Friday, May 8, 2020 Looking ahead. The stock market continues to rally in the face of grim economic news. On Friday, data showed the U.S. unemployment rate soared to 14.7% in April as employers cut 20.5 million jobs during the month. Recent surveys of manufacturing, services, and business investment activity all showed tumbling figures. But U.S. stock indexes all closed the week with solid gains. As always, investors are looking to the future, and the economic data reflects conditions as they were last week, last month, or last quarter. Those focused on the recovery believe that the worst is already behind us and are moving to price in better data ahead. And trillions of dollars of monetary and fiscal policy stimulus have provided powerful tailwinds to both that recovery and risk assets, such as stocks. Regardless of the jobs data, the Dow Jones Industrial Average closed up 455 points, or 1.9%, on Friday. The S&P 500 rose 1.7% and the Nasdaq Composite gained 1.6%. The small-cap Russell 2000 index, more sensitive to upturns and plunges in the economy, added 3.5%.
The U.S. Lost 20.5 Million Jobs in April
The coronavirus pandemic claimed 20.5 million jobs in April as companies across America were forced to close and consumers stayed home to cap the disease’s spread.
The Labor Department said Friday that the job losses in April followed a downwardly revised loss of 870,000 in March. So far, about one in five workers are unemployed.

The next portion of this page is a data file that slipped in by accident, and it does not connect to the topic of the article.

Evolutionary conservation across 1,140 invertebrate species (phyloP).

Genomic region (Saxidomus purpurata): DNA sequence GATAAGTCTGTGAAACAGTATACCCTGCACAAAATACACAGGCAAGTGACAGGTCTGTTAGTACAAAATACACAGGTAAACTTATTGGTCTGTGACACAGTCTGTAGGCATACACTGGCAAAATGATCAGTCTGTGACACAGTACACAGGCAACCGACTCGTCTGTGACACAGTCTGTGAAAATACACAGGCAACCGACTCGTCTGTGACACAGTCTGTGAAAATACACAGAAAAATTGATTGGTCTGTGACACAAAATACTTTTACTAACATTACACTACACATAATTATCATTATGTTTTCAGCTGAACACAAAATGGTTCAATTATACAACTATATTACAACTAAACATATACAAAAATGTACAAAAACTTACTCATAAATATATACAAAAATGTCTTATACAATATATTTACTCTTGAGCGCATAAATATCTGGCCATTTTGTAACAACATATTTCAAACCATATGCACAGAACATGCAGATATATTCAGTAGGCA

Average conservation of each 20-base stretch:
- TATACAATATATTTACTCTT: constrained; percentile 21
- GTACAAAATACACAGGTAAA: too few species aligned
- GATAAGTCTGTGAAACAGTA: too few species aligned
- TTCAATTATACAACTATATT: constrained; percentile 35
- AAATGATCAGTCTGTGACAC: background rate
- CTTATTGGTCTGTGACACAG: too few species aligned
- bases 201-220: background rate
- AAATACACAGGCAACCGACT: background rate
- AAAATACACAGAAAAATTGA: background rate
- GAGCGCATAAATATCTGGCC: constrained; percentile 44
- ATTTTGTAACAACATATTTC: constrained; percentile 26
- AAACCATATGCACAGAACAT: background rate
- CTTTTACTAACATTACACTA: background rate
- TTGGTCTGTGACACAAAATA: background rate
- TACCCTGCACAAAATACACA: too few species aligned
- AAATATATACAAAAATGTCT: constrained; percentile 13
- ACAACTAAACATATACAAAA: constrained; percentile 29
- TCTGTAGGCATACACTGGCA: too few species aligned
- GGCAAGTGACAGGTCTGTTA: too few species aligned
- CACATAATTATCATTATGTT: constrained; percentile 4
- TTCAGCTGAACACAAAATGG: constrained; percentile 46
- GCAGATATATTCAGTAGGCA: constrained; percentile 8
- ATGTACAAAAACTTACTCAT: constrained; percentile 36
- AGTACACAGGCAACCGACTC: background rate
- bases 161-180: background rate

Investors knew this would be one of the worst jobs reports in history. The decline in nonfarm payrolls for April is about three times as bad as the jobs lost over the entire Great Recession, with the depth of the losses not seen since the Great Depression. But the headline number was about in line with the 21 million job losses economists predicted, and the unemployment rate—at least on the surface—looks not as bad as feared.
3.2 Million More Americans Claimed Jobless Benefits Last Week
The coronavirus pandemic claimed an additional 3.2 million jobs last week, the fewest since lockdowns began in earnest but a number that remains historically high as layoffs continue across the economy.
Thursday’s figures bring the total number of first-time claims for unemployment insurance to more than 33.5 million since mid-March. The Labor Department last week reported an increase of 3.8 million initial claims on a seasonally adjusted basis.
Neiman Marcus’s Bankruptcy Just Pushed Retailer Defaults to an All-Time High
Neiman Marcus Group has filed for bankruptcy in a restructuring that will transfer majority ownership of the retailer to its creditors. Its filing, announced Thursday, has pushed the default rate for retailers to an all-time high, as the coronavirus pandemic further destabilizes the sector.
The Dallas-based department store has secured $675 million of “debtor-in-possession financing,” or loans meant to fund its operations as it goes through the bankruptcy process. Creditors have also committed $750 million in exit funding, a sum that includes a full refinancing of the debtor-in-possession financing.
J. Crew Is the First Major Retailer to File for Bankruptcy Because of Coronavirus
Crew has reached a deal with its lenders to restructure its debt, becoming the first major retailer to file for bankruptcy because of the coronavirus recession.
The privately owned retailer filed for Chapter 11 bankruptcy early Monday to carry out the restructuring agreement with lenders and equity investors. J. Crew will convert about $1.65 billion of debt into equity. It has obtained $400 million of debtor-in-possession financing and committed financing to exit bankruptcy from its lenders.